Nelson Mandela who created history has become history. A person I have admired tremendously, I have always wondered what made him do what he did.
Born to the royal Thembu family, he could have enjoyed his life in a nondescript way. But he did not.
He could have just lived his own life and disregarded the travails and troubles of his fellowmen. But he did not.
He was imprisoned for 27 years. 18 of those years were in a solitary cell, 8 x 7 feet with only a straw mat in the infamous Robben Island prison.
Long before the waters created the divide between the Cape and the Robben Island, it was inhabited by people. But after the Dutch settled at the Cape in the mid-1600s, the Island had been used primarily as a prison. In 1997, post Mandela’s release and after he became the first black South African President, the island become a museum and a UNESCO world heritage site.
The nearly oval shaped island according to Wikipedia is about 3.3 km long north-south and 1.9 km long wide. The swell of the open Atlantic sea breaks on the shore and the coral reefs around and causes the foamy surf of the sea to thrash and pound the island day in and out. The icy winds slash like sharp knives, painful and agonizing.
It is sheer irony and quirk of destiny that such an inhospitable terrain in the four walls of a prison in Robben Island became the cradle of an iconic movement as well as dug the grave of the most inhuman practice of Apartheid.
It is said that he was not permitted to wear sun glasses and the constant glare from the lime stones around damaged his eyesight irreparably. It damaged his eyesight but not his vision for his land.
Solitary confinement is the worst form of psychological torture. Man being a social being, to clip his wings of camaraderie and bonding is the unkindest cut of all. Mandela overcame this cruelest challenge too.
Now, what would that kind of solitary life have done to you and me, ordinary mortals? You can’t even take a few steps to keep your body machine greased and well oiled. We would have become bundles of desperation, frustration, seething with anger – ready to explode and implode, the flames of vengeance sky high and the worst of all an unforgiving attitude, I am sure. But he did not. He said, “As I walked out the door toward the gate that would lead to my freedom, I knew if I didn’t leave my bitterness and hatred behind, I’d still be in prison.”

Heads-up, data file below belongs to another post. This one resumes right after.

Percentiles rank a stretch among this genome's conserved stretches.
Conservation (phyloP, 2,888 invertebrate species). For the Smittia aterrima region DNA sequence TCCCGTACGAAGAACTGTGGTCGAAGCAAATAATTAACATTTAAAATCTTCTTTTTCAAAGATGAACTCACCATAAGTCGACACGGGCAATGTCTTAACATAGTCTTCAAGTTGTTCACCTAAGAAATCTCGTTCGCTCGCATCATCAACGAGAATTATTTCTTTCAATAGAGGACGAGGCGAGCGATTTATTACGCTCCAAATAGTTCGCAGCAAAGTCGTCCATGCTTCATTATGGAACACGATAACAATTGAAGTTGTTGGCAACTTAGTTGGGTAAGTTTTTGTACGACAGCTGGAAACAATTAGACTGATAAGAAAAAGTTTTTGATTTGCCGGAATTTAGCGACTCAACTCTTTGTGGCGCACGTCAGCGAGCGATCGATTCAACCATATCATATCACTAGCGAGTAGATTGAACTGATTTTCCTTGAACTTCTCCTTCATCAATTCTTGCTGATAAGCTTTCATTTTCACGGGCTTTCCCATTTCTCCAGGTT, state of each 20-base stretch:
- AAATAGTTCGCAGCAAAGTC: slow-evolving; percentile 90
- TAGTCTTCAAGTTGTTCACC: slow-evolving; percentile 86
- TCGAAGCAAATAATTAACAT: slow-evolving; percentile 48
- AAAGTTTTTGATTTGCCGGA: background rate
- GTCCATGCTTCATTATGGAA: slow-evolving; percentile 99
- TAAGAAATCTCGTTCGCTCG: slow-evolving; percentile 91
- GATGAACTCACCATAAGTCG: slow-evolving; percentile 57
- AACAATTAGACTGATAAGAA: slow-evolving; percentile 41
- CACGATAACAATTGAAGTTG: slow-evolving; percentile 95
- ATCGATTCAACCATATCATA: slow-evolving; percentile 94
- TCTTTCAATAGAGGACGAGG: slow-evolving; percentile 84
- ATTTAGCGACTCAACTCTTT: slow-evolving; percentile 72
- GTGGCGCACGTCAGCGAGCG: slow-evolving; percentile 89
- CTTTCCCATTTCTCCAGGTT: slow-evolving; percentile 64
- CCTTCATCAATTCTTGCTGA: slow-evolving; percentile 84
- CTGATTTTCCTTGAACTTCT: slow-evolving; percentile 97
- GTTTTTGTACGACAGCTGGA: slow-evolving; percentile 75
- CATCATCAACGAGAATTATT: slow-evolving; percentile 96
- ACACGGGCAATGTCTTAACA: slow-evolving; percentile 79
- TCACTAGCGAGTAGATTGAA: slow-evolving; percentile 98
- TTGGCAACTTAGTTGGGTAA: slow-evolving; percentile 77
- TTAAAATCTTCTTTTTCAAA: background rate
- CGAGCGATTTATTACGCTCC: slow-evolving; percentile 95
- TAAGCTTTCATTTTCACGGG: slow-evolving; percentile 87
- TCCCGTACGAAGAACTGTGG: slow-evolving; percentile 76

Many thought a freed Mandela who also became the President could end up becoming a dictator or despot. But surprising everyone, and true to what he said, Mandela never engaged in any witch hunt. He never forgot the ways he traversed, yet he forgave all. He was compassion and humility personified. He believed that education is the panacea to all that ails the world. He said, “Education is the most powerful weapon we can use to change the world”. He longed to see a world free of violence and hatred. He said, “We owe our children – the most vulnerable citizens in any society – a life free from violence and fear.” His loved children and said, “There can be no keener revelation of a society’s soul than the way in which it treats its children.”
Rest In Peace, beloved Madiba. You are not just of South Africa – you belong to the World. A world that dreams of Peace, Justice and Freedom.
P.S: Wish most of those who are in politics in India would at least take a lesson or two, if not all, from this great icon’s life.